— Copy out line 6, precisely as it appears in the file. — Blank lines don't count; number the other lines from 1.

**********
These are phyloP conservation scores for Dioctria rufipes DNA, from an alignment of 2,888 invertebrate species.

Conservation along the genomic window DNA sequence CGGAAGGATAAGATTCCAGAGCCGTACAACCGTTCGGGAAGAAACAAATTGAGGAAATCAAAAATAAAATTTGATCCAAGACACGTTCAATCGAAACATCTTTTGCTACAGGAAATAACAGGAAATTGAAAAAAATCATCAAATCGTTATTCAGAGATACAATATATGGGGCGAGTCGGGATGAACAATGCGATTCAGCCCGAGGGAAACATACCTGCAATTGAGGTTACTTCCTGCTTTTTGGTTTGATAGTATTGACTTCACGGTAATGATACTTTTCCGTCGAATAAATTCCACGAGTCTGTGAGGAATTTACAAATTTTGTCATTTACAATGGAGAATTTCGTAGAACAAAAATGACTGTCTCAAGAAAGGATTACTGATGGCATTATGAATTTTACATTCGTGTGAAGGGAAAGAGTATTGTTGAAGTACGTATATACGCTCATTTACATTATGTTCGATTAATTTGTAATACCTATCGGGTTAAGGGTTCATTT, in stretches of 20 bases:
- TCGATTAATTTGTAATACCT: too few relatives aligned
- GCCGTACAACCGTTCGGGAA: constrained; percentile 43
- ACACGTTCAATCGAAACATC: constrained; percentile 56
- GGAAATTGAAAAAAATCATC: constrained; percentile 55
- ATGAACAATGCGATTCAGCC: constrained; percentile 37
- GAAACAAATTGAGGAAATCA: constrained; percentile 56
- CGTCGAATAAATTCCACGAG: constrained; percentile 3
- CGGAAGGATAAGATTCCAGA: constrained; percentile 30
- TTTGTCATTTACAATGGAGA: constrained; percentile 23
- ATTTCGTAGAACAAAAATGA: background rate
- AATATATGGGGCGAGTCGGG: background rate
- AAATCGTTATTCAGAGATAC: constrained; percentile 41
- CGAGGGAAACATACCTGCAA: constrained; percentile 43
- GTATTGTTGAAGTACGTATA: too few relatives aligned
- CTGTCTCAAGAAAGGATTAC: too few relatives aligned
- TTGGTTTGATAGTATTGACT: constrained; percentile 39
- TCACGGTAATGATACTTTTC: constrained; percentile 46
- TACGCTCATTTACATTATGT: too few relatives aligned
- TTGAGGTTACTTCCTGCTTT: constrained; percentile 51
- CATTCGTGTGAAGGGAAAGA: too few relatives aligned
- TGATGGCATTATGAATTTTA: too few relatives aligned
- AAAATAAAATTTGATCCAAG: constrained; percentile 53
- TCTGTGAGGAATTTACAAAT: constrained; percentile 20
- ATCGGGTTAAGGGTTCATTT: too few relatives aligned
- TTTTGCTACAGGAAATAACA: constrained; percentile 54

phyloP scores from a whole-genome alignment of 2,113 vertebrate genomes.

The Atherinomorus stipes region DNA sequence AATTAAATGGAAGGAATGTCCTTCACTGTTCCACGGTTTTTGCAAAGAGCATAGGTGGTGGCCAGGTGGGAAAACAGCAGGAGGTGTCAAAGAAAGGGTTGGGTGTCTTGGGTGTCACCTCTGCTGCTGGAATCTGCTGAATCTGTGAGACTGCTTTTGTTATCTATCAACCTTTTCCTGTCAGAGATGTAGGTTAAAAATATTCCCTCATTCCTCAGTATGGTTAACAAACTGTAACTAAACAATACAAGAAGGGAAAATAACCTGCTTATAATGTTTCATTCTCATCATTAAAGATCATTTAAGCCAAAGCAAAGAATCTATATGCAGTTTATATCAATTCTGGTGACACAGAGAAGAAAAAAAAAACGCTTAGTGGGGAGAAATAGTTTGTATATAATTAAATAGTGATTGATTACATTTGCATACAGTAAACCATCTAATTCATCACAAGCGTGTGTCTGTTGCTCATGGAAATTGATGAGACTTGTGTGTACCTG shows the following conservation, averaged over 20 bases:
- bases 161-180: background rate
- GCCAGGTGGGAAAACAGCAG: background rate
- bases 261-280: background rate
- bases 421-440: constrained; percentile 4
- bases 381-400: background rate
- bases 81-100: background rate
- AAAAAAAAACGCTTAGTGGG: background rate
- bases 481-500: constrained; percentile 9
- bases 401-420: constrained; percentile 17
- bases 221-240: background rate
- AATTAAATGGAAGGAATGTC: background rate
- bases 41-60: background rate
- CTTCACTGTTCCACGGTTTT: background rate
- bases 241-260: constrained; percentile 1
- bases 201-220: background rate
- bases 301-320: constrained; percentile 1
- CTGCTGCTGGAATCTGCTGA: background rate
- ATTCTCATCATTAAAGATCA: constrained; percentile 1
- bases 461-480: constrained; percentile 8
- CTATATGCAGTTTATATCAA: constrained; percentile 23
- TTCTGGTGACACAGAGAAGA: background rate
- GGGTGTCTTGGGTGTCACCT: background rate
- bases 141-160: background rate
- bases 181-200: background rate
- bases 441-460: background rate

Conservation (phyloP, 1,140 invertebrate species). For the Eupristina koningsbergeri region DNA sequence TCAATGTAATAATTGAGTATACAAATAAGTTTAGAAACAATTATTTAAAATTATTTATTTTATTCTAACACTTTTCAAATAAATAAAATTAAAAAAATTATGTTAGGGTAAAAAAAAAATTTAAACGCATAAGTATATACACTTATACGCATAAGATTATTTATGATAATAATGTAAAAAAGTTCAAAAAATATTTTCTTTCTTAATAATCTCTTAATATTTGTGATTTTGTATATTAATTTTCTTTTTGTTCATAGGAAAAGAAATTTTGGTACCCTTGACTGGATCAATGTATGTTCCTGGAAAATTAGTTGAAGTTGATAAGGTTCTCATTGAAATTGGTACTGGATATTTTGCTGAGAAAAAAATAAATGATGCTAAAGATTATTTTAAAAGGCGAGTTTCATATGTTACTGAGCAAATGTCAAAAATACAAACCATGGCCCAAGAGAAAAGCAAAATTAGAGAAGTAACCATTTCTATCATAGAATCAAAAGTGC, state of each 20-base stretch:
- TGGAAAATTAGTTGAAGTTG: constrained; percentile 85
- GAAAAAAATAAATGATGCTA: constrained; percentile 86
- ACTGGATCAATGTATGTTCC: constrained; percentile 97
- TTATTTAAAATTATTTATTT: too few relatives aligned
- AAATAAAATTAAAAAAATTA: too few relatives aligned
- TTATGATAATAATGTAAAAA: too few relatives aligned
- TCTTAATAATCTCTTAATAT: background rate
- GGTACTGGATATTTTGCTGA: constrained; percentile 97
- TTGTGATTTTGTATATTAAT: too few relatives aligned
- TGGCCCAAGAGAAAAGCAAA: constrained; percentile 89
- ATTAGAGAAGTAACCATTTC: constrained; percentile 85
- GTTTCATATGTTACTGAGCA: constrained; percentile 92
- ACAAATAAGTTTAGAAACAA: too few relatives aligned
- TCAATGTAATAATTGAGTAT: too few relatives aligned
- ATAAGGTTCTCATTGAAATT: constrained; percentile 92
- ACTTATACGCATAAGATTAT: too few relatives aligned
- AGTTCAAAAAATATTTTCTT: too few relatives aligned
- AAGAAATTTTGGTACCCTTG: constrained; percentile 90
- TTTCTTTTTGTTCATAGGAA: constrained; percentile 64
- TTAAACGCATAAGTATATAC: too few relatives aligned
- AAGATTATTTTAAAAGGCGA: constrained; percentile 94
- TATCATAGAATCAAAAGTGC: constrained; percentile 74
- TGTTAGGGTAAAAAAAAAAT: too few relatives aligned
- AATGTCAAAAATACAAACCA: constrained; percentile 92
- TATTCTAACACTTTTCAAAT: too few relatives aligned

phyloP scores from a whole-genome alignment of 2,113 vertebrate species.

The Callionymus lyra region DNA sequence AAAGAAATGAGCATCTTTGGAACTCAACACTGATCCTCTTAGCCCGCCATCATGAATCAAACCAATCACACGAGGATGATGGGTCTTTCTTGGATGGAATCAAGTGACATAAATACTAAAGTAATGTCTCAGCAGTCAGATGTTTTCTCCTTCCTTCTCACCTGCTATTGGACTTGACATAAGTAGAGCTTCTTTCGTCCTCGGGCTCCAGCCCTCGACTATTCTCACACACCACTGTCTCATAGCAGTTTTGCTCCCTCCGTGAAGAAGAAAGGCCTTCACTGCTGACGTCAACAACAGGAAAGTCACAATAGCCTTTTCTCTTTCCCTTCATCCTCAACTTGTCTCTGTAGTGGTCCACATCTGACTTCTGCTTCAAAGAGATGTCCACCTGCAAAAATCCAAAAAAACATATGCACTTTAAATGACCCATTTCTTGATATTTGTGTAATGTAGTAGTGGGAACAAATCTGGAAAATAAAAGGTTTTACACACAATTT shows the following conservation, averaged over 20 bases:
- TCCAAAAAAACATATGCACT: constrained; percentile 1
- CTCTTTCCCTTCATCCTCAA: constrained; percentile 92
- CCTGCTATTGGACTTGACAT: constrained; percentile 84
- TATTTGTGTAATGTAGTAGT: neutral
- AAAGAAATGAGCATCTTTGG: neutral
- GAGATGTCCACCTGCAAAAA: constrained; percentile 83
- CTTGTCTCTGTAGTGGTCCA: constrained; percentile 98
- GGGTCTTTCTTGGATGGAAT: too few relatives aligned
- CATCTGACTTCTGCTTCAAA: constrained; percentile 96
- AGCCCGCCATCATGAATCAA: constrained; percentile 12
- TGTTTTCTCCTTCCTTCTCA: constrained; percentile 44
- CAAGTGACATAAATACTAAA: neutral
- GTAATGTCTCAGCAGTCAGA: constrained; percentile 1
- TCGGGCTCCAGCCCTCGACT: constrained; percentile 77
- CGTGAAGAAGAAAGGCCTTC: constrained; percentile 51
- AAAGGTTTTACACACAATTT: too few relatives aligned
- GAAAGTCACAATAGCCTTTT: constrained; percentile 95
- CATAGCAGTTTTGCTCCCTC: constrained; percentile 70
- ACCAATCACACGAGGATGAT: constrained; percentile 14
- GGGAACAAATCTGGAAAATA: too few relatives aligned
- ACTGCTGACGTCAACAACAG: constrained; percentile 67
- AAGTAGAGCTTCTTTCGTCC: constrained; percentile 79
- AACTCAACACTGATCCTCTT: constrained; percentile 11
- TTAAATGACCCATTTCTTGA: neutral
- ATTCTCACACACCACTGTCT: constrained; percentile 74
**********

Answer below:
- GGAAATTGAAAAAAATCATC: constrained; percentile 55